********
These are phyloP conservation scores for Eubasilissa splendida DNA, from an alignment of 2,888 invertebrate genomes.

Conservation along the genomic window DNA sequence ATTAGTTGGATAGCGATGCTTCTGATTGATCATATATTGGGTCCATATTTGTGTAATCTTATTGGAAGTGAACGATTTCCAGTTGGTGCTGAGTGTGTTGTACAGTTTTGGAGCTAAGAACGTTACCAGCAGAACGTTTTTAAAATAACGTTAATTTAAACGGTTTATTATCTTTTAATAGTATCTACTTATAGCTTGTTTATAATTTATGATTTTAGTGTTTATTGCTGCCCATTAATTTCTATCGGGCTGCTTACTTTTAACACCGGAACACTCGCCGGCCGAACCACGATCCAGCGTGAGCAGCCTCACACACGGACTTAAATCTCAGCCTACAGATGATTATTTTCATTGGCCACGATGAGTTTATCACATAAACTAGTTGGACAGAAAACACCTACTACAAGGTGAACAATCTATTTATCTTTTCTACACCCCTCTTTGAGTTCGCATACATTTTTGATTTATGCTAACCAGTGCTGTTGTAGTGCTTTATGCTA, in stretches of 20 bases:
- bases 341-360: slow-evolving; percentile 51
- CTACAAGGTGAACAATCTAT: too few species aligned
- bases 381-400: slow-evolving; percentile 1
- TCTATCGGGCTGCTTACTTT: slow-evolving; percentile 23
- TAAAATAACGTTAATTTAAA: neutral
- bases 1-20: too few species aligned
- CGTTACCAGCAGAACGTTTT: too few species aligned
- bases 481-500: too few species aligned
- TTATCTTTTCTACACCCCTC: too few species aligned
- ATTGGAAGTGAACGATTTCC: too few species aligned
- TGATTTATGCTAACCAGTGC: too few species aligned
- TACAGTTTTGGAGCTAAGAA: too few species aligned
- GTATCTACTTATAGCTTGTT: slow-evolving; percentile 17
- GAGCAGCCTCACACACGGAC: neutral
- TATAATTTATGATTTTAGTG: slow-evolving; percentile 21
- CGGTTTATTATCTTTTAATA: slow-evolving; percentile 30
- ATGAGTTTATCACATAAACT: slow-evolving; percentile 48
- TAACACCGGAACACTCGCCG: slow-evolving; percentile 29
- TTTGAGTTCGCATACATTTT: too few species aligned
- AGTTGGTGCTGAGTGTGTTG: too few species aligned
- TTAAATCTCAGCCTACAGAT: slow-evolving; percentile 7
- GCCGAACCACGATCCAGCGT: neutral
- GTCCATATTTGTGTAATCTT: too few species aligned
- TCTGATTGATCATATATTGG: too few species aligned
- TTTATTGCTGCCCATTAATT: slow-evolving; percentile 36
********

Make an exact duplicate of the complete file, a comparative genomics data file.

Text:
These are phyloP conservation scores for Eubasilissa splendida DNA, from an alignment of 2,888 invertebrate genomes.

Conservation along the genomic window DNA sequence ATTAGTTGGATAGCGATGCTTCTGATTGATCATATATTGGGTCCATATTTGTGTAATCTTATTGGAAGTGAACGATTTCCAGTTGGTGCTGAGTGTGTTGTACAGTTTTGGAGCTAAGAACGTTACCAGCAGAACGTTTTTAAAATAACGTTAATTTAAACGGTTTATTATCTTTTAATAGTATCTACTTATAGCTTGTTTATAATTTATGATTTTAGTGTTTATTGCTGCCCATTAATTTCTATCGGGCTGCTTACTTTTAACACCGGAACACTCGCCGGCCGAACCACGATCCAGCGTGAGCAGCCTCACACACGGACTTAAATCTCAGCCTACAGATGATTATTTTCATTGGCCACGATGAGTTTATCACATAAACTAGTTGGACAGAAAACACCTACTACAAGGTGAACAATCTATTTATCTTTTCTACACCCCTCTTTGAGTTCGCATACATTTTTGATTTATGCTAACCAGTGCTGTTGTAGTGCTTTATGCTA, in stretches of 20 bases:
- bases 341-360: slow-evolving; percentile 51
- CTACAAGGTGAACAATCTAT: too few species aligned
- bases 381-400: slow-evolving; percentile 1
- TCTATCGGGCTGCTTACTTT: slow-evolving; percentile 23
- TAAAATAACGTTAATTTAAA: neutral
- bases 1-20: too few species aligned
- CGTTACCAGCAGAACGTTTT: too few species aligned
- bases 481-500: too few species aligned
- TTATCTTTTCTACACCCCTC: too few species aligned
- ATTGGAAGTGAACGATTTCC: too few species aligned
- TGATTTATGCTAACCAGTGC: too few species aligned
- TACAGTTTTGGAGCTAAGAA: too few species aligned
- GTATCTACTTATAGCTTGTT: slow-evolving; percentile 17
- GAGCAGCCTCACACACGGAC: neutral
- TATAATTTATGATTTTAGTG: slow-evolving; percentile 21
- CGGTTTATTATCTTTTAATA: slow-evolving; percentile 30
- ATGAGTTTATCACATAAACT: slow-evolving; percentile 48
- TAACACCGGAACACTCGCCG: slow-evolving; percentile 29
- TTTGAGTTCGCATACATTTT: too few species aligned
- AGTTGGTGCTGAGTGTGTTG: too few species aligned
- TTAAATCTCAGCCTACAGAT: slow-evolving; percentile 7
- GCCGAACCACGATCCAGCGT: neutral
- GTCCATATTTGTGTAATCTT: too few species aligned
- TCTGATTGATCATATATTGG: too few species aligned
- TTTATTGCTGCCCATTAATT: slow-evolving; percentile 36